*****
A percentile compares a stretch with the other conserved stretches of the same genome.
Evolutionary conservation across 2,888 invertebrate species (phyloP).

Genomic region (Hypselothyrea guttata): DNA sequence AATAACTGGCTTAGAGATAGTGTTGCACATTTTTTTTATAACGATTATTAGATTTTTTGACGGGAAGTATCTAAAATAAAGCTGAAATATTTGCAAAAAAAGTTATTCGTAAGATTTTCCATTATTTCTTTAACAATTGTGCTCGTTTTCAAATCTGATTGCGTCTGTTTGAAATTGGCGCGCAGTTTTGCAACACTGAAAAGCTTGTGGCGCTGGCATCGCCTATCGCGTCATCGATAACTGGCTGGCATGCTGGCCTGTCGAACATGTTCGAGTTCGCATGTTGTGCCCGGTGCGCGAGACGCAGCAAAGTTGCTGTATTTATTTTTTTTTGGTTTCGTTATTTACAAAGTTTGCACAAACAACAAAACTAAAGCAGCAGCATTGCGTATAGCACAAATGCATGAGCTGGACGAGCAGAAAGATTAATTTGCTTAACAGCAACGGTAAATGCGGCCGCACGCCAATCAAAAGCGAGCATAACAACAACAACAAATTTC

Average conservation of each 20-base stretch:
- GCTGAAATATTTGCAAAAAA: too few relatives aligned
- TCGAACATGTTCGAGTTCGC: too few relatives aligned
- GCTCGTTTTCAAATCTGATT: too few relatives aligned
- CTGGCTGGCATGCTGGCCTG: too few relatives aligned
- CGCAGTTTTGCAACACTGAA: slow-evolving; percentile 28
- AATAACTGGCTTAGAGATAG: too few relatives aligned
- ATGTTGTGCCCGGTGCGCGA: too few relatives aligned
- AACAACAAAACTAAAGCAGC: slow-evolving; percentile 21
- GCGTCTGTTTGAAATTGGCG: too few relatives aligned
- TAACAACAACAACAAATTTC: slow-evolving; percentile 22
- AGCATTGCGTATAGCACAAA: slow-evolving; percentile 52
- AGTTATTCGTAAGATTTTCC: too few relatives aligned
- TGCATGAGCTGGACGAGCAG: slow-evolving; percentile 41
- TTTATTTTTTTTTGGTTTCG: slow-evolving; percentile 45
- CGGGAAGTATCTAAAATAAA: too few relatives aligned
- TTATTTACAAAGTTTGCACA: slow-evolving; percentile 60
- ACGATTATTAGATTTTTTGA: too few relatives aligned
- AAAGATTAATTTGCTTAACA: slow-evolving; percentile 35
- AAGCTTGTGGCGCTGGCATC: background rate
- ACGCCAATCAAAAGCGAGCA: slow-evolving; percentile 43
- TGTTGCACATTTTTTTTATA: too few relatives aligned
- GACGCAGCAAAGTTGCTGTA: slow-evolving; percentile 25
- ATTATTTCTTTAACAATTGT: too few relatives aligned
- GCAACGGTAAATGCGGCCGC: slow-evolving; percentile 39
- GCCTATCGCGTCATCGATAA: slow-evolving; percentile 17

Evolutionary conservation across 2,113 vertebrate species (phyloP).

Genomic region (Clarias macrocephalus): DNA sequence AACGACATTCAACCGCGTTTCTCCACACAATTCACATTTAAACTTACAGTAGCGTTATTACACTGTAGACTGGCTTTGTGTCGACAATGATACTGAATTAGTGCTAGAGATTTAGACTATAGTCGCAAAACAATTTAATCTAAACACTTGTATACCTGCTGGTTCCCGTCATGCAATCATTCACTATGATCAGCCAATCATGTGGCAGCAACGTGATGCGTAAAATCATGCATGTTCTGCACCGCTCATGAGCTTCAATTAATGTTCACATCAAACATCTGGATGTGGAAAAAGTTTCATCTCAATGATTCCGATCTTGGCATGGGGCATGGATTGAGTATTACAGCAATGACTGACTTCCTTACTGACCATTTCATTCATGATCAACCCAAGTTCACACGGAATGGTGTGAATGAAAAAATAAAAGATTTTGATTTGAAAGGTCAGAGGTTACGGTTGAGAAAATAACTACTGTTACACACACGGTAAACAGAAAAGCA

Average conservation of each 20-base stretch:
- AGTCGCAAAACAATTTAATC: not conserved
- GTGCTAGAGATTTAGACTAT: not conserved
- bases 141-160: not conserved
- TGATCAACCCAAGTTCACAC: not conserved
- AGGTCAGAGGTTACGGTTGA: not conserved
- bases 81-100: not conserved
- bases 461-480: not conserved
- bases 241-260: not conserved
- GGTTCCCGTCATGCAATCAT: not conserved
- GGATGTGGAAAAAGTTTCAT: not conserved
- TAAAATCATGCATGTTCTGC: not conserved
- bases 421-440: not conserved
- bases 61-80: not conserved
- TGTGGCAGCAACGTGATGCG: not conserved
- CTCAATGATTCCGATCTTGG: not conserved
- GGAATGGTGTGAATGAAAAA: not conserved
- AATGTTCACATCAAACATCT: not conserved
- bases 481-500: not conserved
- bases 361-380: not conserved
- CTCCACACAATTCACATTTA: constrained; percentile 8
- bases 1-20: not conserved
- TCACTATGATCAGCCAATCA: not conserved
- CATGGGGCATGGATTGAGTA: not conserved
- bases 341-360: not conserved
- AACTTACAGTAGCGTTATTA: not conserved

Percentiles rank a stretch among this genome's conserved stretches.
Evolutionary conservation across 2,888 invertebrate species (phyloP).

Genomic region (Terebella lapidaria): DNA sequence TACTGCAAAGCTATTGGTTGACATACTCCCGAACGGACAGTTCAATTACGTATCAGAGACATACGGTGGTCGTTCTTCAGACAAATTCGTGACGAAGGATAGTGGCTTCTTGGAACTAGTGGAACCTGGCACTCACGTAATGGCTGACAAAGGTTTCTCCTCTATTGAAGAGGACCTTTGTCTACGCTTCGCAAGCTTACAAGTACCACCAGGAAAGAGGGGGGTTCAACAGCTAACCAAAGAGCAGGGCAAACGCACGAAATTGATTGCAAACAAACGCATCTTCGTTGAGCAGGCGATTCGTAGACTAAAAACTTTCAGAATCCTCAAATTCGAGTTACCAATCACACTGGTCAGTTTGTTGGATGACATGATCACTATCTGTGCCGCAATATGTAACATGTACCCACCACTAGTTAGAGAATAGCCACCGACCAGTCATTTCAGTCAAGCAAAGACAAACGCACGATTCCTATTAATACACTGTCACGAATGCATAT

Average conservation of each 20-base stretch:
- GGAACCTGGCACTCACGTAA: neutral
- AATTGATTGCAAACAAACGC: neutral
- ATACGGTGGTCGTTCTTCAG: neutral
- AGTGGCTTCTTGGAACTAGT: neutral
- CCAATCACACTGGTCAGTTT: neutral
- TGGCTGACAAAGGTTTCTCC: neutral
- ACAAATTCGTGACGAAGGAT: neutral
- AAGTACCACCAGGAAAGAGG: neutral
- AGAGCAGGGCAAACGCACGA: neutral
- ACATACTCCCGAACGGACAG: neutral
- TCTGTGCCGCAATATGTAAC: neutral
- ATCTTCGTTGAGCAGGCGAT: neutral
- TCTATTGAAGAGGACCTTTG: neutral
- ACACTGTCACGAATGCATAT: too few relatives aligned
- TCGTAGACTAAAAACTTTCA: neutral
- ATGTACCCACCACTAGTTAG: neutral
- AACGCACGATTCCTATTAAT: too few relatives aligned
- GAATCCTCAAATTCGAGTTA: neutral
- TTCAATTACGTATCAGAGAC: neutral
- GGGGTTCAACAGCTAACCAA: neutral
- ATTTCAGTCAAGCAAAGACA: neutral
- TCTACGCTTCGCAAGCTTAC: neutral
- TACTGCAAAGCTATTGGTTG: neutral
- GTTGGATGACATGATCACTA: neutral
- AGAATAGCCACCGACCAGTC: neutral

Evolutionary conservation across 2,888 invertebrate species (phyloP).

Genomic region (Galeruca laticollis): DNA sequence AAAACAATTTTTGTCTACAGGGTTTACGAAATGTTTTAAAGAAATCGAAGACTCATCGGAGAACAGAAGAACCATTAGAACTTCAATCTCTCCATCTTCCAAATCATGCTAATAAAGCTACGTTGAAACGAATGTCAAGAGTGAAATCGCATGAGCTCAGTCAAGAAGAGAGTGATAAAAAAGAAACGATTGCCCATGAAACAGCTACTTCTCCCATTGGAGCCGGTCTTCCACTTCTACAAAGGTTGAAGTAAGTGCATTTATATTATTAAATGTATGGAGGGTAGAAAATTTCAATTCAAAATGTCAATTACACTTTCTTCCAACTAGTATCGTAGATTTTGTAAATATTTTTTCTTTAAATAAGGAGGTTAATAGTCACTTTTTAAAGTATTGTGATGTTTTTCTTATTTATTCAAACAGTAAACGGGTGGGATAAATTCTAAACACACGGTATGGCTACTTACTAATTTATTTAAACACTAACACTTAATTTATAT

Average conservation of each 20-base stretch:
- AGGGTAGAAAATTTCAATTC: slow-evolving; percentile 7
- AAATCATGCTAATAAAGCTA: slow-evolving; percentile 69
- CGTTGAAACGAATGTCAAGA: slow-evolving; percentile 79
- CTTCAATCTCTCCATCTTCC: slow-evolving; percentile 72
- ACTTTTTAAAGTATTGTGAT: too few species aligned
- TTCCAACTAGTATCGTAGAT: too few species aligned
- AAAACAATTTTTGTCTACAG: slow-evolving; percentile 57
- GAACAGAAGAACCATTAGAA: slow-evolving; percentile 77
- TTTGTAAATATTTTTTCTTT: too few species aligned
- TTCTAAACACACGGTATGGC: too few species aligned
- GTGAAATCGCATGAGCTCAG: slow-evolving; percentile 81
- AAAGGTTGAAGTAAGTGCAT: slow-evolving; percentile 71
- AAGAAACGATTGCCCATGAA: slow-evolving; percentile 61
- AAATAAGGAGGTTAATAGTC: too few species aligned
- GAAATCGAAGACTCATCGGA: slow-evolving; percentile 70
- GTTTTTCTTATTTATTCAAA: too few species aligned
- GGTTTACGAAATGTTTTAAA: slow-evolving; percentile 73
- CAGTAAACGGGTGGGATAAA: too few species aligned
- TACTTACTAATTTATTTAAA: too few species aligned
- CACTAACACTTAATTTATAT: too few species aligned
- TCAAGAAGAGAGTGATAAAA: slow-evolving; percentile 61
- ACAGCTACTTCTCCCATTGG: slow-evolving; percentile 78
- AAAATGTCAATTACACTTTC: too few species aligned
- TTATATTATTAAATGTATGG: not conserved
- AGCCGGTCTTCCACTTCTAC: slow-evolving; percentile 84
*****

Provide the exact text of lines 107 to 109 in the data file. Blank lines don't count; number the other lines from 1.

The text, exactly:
- CAGTAAACGGGTGGGATAAA: too few species aligned
- TACTTACTAATTTATTTAAA: too few species aligned
- CACTAACACTTAATTTATAT: too few species aligned